Silence Is Golden at The Aliens at SF Playhouse

Haynes Thigpen as KJ, Peter O'Connor as Jasper & Brian Miskell as Evan in The Aliens

Annie Baker's Obie-winning play, The Aliens is currently receiving its West Coast Premiere at the SF Playhouse.

In the town of Shirley, Vermont, also the setting for Baker's Body Awareness, recently staged at the Aurora Theatre in Berkeley and Circle Mirror Transformations (which opens at Marin Theatre Company in August) hanging out by the dumpster behind the coffee shop, two young men meditate on music, philosophy and Charles Bukowski.  When a teenage employee asks them to relocate, they find the disciple they've been waiting for.  When the play opens, KJ (Haynes Thigpen) is staring blissfully into the sky for about five minutes. This is the first of the many silences in the play that speaks volumes. Each actor has them and all of them have sub-texts which are very specific.

According to Artistic Director, Bill English, Annie Baker's "ability to capture the nuances and subtleties of contemporary dialogue and the dense power of silence has made her one of the exciting new voices in American theatre."  KJ is a University of Vermont dropout, derailed by a nervous breakdown. His pal, Jasper (Peter O'Connor) is a high-school dropout, a Charles Bukowski freak who is channeling his bitterness at a failed love affair into the composition of a sub-Kerouac novel. This pair of losers who once played in a band called "The Aliens," seem super cool to Evan (Brian Miskell), the nervous high-school student who has a summer job at the shop.  His painful awkwardness apprehensive curiosity and aching need for adult acceptance are brought to life in a believable way by Miskell.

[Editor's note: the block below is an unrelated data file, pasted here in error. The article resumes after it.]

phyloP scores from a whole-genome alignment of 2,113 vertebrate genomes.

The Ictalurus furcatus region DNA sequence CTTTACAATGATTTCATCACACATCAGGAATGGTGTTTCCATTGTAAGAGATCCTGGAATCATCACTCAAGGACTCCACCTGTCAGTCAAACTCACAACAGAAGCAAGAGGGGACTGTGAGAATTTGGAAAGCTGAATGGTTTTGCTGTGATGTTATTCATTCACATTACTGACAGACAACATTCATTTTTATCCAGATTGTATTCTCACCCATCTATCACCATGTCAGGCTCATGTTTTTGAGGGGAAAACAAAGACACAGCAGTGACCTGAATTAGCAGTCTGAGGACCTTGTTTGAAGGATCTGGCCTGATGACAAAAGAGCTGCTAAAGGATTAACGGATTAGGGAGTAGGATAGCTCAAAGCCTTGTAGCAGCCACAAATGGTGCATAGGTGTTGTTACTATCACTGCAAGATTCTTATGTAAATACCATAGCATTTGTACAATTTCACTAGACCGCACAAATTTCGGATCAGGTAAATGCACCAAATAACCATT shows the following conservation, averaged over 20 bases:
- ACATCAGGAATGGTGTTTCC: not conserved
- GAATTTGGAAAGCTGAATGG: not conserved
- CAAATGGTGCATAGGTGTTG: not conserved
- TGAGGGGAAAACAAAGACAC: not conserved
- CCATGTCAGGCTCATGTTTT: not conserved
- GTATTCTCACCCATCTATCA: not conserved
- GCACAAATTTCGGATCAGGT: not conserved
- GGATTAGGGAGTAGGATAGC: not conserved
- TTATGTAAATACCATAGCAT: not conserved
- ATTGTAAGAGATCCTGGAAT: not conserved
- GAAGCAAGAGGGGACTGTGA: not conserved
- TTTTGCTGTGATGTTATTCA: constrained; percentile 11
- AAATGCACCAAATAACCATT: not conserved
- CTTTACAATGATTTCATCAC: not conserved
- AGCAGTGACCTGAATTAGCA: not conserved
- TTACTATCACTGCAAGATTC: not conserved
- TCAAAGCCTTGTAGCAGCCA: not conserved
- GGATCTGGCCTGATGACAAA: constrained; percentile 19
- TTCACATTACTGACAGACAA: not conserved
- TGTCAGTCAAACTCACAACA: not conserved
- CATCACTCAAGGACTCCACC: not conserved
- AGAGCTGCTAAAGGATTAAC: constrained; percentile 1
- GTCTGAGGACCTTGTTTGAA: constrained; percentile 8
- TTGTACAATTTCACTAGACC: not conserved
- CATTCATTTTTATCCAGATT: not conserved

KJ and Jasper invite Evan to a 4th of July party to be held in their grotto behind the coffee shop.  Evan, the only guest, brings brownies, sparklers and peppermint schnapps.  The casting for each role is excellent. These three actors breathe life into these three fragile young men on the fringe of society. They have the challenge of filling lengthy silences repeatedly.

Director Lila Neugebauer not only sets the production's delicate pace, but she guides her three actors to rich characterizations with her flawless direction enhanced by Bill English's realistically detailed set.  

Again to quote from Bill English, "The Aliens reminds us a little of Chekhov's hidden plot, of Beckett's minimalist word play, and of course, Pinter's tension filled pauses."  

Both of Annie Baker's plays, Body Awareness and The Aliens dwell on the nature of how we connect with each other, how we need each other, and how we express our love for each other.  

The Aliens plays through May 5 at the SF Playhouse, 533 Sutter St. (1 block off Union Square) and b/n Powell and Mason, San Francisco.

Performances are held Tuesday-Thursday at 7 p.m., Friday-Saturday at 8 p.m., and Saturday at 3 p.m.

For tickets, contact the SF Playhouse Box Office, 415-677-9596 or go online at

Coming up next at SF Playhouse will be A Behanding in Spokane by Martin McDonagh and directed by Susi Damilano from May 15-June 30, 2012.